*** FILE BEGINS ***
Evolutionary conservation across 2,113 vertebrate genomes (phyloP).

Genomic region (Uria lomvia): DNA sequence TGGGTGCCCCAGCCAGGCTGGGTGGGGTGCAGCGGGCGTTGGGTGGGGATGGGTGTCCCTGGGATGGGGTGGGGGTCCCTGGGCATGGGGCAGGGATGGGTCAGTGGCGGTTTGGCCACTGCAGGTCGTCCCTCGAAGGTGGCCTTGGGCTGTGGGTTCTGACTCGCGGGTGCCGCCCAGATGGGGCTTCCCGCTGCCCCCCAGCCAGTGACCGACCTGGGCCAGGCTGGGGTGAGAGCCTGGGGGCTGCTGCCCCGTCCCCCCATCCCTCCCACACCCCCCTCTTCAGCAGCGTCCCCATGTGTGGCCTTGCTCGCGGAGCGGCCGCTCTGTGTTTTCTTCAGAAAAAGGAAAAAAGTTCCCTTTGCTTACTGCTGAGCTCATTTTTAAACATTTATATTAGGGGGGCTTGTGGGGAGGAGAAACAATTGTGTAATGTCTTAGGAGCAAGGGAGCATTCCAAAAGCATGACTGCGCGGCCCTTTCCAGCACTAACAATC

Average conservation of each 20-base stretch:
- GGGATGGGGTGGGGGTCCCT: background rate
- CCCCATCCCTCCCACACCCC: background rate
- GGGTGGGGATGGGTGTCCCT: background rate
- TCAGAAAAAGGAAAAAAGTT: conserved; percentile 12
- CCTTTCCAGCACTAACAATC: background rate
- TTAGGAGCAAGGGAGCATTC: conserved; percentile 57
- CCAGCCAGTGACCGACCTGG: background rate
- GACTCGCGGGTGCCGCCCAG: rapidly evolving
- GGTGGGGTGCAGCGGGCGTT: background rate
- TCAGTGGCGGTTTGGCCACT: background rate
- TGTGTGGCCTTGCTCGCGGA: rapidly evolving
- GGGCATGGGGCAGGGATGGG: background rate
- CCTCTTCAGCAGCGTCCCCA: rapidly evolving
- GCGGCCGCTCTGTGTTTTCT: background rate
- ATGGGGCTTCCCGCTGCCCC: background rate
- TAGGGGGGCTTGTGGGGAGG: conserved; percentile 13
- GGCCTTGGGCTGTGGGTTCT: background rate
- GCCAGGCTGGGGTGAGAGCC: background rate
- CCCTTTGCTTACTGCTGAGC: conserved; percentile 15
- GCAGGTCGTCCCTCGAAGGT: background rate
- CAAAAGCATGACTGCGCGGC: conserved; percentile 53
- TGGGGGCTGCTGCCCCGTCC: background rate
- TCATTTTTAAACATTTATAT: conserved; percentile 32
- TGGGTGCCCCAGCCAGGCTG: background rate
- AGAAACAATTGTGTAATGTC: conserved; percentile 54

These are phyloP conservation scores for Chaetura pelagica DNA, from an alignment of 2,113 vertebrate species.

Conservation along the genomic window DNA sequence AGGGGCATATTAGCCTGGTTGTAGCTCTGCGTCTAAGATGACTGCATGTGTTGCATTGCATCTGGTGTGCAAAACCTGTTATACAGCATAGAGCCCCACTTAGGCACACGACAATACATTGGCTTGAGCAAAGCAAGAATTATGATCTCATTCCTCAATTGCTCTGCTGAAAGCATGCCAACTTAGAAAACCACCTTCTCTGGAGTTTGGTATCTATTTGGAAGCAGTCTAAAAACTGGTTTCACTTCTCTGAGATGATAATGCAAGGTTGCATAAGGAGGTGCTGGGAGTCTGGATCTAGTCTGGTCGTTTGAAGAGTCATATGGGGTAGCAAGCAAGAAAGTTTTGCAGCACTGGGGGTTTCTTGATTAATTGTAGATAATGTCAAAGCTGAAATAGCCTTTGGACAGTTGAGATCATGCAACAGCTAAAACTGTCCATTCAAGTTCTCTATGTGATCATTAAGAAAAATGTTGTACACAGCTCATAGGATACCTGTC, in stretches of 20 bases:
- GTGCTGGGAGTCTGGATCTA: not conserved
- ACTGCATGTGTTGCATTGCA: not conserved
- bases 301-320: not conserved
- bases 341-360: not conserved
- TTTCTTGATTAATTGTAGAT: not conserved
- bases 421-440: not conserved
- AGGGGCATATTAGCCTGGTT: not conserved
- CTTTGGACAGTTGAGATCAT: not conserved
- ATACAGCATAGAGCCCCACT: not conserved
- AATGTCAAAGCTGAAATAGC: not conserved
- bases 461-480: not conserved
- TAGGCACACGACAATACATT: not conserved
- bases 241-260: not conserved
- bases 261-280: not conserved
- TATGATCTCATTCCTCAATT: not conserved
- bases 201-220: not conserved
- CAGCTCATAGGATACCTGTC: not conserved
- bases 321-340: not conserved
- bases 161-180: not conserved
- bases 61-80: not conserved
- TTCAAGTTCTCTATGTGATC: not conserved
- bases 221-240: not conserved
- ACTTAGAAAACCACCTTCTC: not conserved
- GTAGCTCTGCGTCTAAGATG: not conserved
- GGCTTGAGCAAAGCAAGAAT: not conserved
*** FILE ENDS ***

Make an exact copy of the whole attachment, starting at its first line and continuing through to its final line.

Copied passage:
Evolutionary conservation across 2,113 vertebrate genomes (phyloP).

Genomic region (Uria lomvia): DNA sequence TGGGTGCCCCAGCCAGGCTGGGTGGGGTGCAGCGGGCGTTGGGTGGGGATGGGTGTCCCTGGGATGGGGTGGGGGTCCCTGGGCATGGGGCAGGGATGGGTCAGTGGCGGTTTGGCCACTGCAGGTCGTCCCTCGAAGGTGGCCTTGGGCTGTGGGTTCTGACTCGCGGGTGCCGCCCAGATGGGGCTTCCCGCTGCCCCCCAGCCAGTGACCGACCTGGGCCAGGCTGGGGTGAGAGCCTGGGGGCTGCTGCCCCGTCCCCCCATCCCTCCCACACCCCCCTCTTCAGCAGCGTCCCCATGTGTGGCCTTGCTCGCGGAGCGGCCGCTCTGTGTTTTCTTCAGAAAAAGGAAAAAAGTTCCCTTTGCTTACTGCTGAGCTCATTTTTAAACATTTATATTAGGGGGGCTTGTGGGGAGGAGAAACAATTGTGTAATGTCTTAGGAGCAAGGGAGCATTCCAAAAGCATGACTGCGCGGCCCTTTCCAGCACTAACAATC

Average conservation of each 20-base stretch:
- GGGATGGGGTGGGGGTCCCT: background rate
- CCCCATCCCTCCCACACCCC: background rate
- GGGTGGGGATGGGTGTCCCT: background rate
- TCAGAAAAAGGAAAAAAGTT: conserved; percentile 12
- CCTTTCCAGCACTAACAATC: background rate
- TTAGGAGCAAGGGAGCATTC: conserved; percentile 57
- CCAGCCAGTGACCGACCTGG: background rate
- GACTCGCGGGTGCCGCCCAG: rapidly evolving
- GGTGGGGTGCAGCGGGCGTT: background rate
- TCAGTGGCGGTTTGGCCACT: background rate
- TGTGTGGCCTTGCTCGCGGA: rapidly evolving
- GGGCATGGGGCAGGGATGGG: background rate
- CCTCTTCAGCAGCGTCCCCA: rapidly evolving
- GCGGCCGCTCTGTGTTTTCT: background rate
- ATGGGGCTTCCCGCTGCCCC: background rate
- TAGGGGGGCTTGTGGGGAGG: conserved; percentile 13
- GGCCTTGGGCTGTGGGTTCT: background rate
- GCCAGGCTGGGGTGAGAGCC: background rate
- CCCTTTGCTTACTGCTGAGC: conserved; percentile 15
- GCAGGTCGTCCCTCGAAGGT: background rate
- CAAAAGCATGACTGCGCGGC: conserved; percentile 53
- TGGGGGCTGCTGCCCCGTCC: background rate
- TCATTTTTAAACATTTATAT: conserved; percentile 32
- TGGGTGCCCCAGCCAGGCTG: background rate
- AGAAACAATTGTGTAATGTC: conserved; percentile 54

These are phyloP conservation scores for Chaetura pelagica DNA, from an alignment of 2,113 vertebrate species.

Conservation along the genomic window DNA sequence AGGGGCATATTAGCCTGGTTGTAGCTCTGCGTCTAAGATGACTGCATGTGTTGCATTGCATCTGGTGTGCAAAACCTGTTATACAGCATAGAGCCCCACTTAGGCACACGACAATACATTGGCTTGAGCAAAGCAAGAATTATGATCTCATTCCTCAATTGCTCTGCTGAAAGCATGCCAACTTAGAAAACCACCTTCTCTGGAGTTTGGTATCTATTTGGAAGCAGTCTAAAAACTGGTTTCACTTCTCTGAGATGATAATGCAAGGTTGCATAAGGAGGTGCTGGGAGTCTGGATCTAGTCTGGTCGTTTGAAGAGTCATATGGGGTAGCAAGCAAGAAAGTTTTGCAGCACTGGGGGTTTCTTGATTAATTGTAGATAATGTCAAAGCTGAAATAGCCTTTGGACAGTTGAGATCATGCAACAGCTAAAACTGTCCATTCAAGTTCTCTATGTGATCATTAAGAAAAATGTTGTACACAGCTCATAGGATACCTGTC, in stretches of 20 bases:
- GTGCTGGGAGTCTGGATCTA: not conserved
- ACTGCATGTGTTGCATTGCA: not conserved
- bases 301-320: not conserved
- bases 341-360: not conserved
- TTTCTTGATTAATTGTAGAT: not conserved
- bases 421-440: not conserved
- AGGGGCATATTAGCCTGGTT: not conserved
- CTTTGGACAGTTGAGATCAT: not conserved
- ATACAGCATAGAGCCCCACT: not conserved
- AATGTCAAAGCTGAAATAGC: not conserved
- bases 461-480: not conserved
- TAGGCACACGACAATACATT: not conserved
- bases 241-260: not conserved
- bases 261-280: not conserved
- TATGATCTCATTCCTCAATT: not conserved
- bases 201-220: not conserved
- CAGCTCATAGGATACCTGTC: not conserved
- bases 321-340: not conserved
- bases 161-180: not conserved
- bases 61-80: not conserved
- TTCAAGTTCTCTATGTGATC: not conserved
- bases 221-240: not conserved
- ACTTAGAAAACCACCTTCTC: not conserved
- GTAGCTCTGCGTCTAAGATG: not conserved
- GGCTTGAGCAAAGCAAGAAT: not conserved